When we think of the word “grief,” we might also think of words such as sadness, mourning, or unhappiness. Part of our human nature is to grieve when we lose something or someone that is important or meaningful. So why do so many avoid grieving? Some feel that grief is a sign of weakness. Some feel that grieving opens up too many unwanted emotions. Others don’t feel free to grieve, whether because of secrecy surrounding their abortions or because it was the best decision at the time. However, the grieving process is important.
An abortion is a complicated loss involving many feelings and emotions, both before and after the event. If the emotions that accompany grief are repressed, they can resurface later during times of stress. It is important to realize and explore the feelings and emotions that come with grieving. Experts describe three stages of processing abortion-related grief:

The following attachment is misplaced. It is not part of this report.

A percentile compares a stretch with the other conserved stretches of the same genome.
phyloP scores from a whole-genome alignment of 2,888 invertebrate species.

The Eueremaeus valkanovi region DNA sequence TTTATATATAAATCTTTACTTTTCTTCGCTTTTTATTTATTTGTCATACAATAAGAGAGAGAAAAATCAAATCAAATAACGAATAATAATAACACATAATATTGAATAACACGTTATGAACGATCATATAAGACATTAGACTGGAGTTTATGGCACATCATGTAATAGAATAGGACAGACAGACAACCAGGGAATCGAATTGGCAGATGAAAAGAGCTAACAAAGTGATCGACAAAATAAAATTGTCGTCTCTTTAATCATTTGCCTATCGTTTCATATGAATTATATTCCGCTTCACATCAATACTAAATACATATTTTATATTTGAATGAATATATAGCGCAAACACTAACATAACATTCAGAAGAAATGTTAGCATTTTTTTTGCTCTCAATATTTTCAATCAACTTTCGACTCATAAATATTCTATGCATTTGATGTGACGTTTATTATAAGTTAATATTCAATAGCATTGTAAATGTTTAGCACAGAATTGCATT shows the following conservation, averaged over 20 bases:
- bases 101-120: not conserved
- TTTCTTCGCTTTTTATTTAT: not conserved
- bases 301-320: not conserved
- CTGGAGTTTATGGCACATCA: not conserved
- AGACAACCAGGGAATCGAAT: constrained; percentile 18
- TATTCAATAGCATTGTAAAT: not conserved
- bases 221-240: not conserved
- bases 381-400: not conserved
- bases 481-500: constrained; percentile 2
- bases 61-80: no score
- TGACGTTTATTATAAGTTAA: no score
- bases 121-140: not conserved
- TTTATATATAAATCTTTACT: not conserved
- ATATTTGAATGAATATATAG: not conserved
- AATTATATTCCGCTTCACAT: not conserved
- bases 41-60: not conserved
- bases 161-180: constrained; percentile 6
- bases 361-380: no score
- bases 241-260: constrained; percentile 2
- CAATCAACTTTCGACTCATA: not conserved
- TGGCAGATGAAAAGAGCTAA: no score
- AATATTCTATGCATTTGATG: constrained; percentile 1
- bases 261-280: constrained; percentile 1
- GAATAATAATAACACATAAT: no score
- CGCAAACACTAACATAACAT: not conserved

1. Initial phase—Shock, relief, numbness
2. Grief phase—Anxiety, hopelessness, anger, guilt
3. Completion—Sadness, acceptance, hope
Of course, grieving is an intensely personal process. Not every woman experiences all of these feelings.
Grieving is not a sign of weakness or loss of power, but instead a sign of strength and courage. It’s important for our physical, emotional, and mental health. Grieving can take time, but when allowed to proceed, it brings a sense of healing and proves beneficial for soul. If you may be ready to take the next step in your grieving process, please call Restore. We care and want to help.